It's not about similar value, it is that Baines basically got in because he is up there on a lot of traditional leaderboards. Maybe I could see putting guys in not because of "value" but rather statistical accomplishments and historical narrative.

            There are a lot of guys who got in that way who I wouldn't put in on value.
            Lee Smith
            Hoffman
            Rice
            Brock
            Maz
            Hunter

            And I'm not talking about guys who got in by the VC who have no business being considered.

            Maybe the HOF will be fun again if I open up to looking at value, narrative, and statistical accomplishments as all having a place. Don't know if there is a place for say Bill Madlock, but 4 batting titles takes a talent even if it doesn't necessarily equate to him being a valuable player.
            Last edited by brett; 11-05-2019, 11:06 AM.

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            • #7
              Originally posted by JR Hart View Post

              Yes we do.

              Oversights are still oversights

              Bill Dahlen and others belong.
              In a small hall of fame, say the top 150 position players of all tie, Dahlen may be the only deserving guy who's not in, and we've gotten maybe 30 outright bad choices in keeping the door open.

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              • #8
                Originally posted by brett View Post

                It's not about similar value, it is that Baines basically got in because he is up there on a lot of traditional leaderboards. Maybe I could see putting guys in not because of "value" but rather statistical accomplishments and historical narrative.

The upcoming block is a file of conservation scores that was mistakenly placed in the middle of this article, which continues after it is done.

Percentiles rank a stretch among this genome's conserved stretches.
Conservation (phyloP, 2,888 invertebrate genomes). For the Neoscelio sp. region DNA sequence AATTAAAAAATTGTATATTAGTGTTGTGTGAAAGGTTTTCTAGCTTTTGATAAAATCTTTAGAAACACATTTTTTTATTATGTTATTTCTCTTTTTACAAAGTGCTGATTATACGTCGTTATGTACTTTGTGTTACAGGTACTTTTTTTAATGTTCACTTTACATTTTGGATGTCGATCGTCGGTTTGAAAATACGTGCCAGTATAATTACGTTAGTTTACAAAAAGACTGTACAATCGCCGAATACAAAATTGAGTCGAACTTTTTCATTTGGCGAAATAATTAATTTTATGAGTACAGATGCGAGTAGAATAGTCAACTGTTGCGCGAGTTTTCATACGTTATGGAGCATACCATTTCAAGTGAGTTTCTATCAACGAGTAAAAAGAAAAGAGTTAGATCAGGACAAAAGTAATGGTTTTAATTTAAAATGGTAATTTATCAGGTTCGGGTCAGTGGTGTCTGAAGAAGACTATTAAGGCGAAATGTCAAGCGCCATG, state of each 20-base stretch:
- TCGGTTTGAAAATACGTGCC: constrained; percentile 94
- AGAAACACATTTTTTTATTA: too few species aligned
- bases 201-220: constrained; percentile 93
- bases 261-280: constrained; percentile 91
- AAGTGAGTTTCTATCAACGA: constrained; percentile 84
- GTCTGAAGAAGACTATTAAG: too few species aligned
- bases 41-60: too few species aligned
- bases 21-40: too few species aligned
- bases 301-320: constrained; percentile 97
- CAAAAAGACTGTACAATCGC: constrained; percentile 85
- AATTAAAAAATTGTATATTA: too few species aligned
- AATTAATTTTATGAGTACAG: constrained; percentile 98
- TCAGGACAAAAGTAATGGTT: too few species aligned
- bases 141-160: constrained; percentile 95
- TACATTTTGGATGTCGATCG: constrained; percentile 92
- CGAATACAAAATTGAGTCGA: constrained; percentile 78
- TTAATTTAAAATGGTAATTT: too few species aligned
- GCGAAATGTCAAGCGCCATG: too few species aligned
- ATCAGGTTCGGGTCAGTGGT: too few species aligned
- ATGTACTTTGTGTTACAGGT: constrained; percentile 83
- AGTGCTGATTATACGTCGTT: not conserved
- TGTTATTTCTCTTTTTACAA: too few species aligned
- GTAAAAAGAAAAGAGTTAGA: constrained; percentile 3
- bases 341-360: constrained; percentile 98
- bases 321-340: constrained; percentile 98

This.

                It's not that Harold Baines set a new standard. It's not even that there's cronyism (although I'm sure that didn't hurt, especially with the generous application of labor strike credit).

                It's that Baines is sui generis. Was he a compiler? Oh yeah he was. But no one else in baseball history has been such a successful compiler. No "compiler type" has ever compiled his way so far up the leaderboards.

                Rusty Staub probably came the closest prior to Baines, in terms of building a HOF resume on a big pile of good-not-great seasons. But Baines outdistanced Staub by a fair bit.

                If Nick Markakis has like 4-5 more good years, he's going to surpass or encroach upon 3000 hits, and maybe he'll be the new "great compiler". (To be fair, Markakis is an excellent right fielder, and he usually hits a lot of doubles.) But Markakis hasn't done that yet, and history tells us that he's most likely going to peter out around 2600 or 2700 hits. He's on year-to-year contracts now, and the first time his average slips to .250 or so, and/or if he loses a step in the field, he's going to be out of a job in a hurry.

                However he did it, Baines put up career totals in major counting numbers that simply could not be ignored. On the leaderboards, he was surrounded by solid HOFers on both sides in hits, RBI, total bases, etc. He stuck out like a sore thumb as the only non-HOFer in that crowd. And his rate stats were not especially out of place either; probably below the median, but not egregiously so.

                Is it because Baines hung around forever as a DH and ended up 20th in Games Played, getting scads of opportunities? Yep. But who else has managed that? Nobody. There's not a serious danger of having a Baines type come along every five or ten years. It just doesn't happen.

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                • #9
                  Dw. Evans did have 2400 hits, 385 home runs and over 4000 TBs and won 8 gold gloves.

                  There have been players who made late career surges to put them over the line with voters. Molitor, Beltre, Fisk and Murray all moved into slam dunk territory based on late surges and they all would have had a harder time if that had retired at 35. How many players were not strong HOFers through age 35 but were sure things by the time they retired? Beltre, Fisk and Murray all should have been in based on age 35 stats but weren't totally on the radar, or had people asking questions about. Molitor got in because of his late surge. All of them were much better peak players than Baines though.

                  Julio Franco and Dwight Evans might be similar to Baines in their case, though they were both better peak players.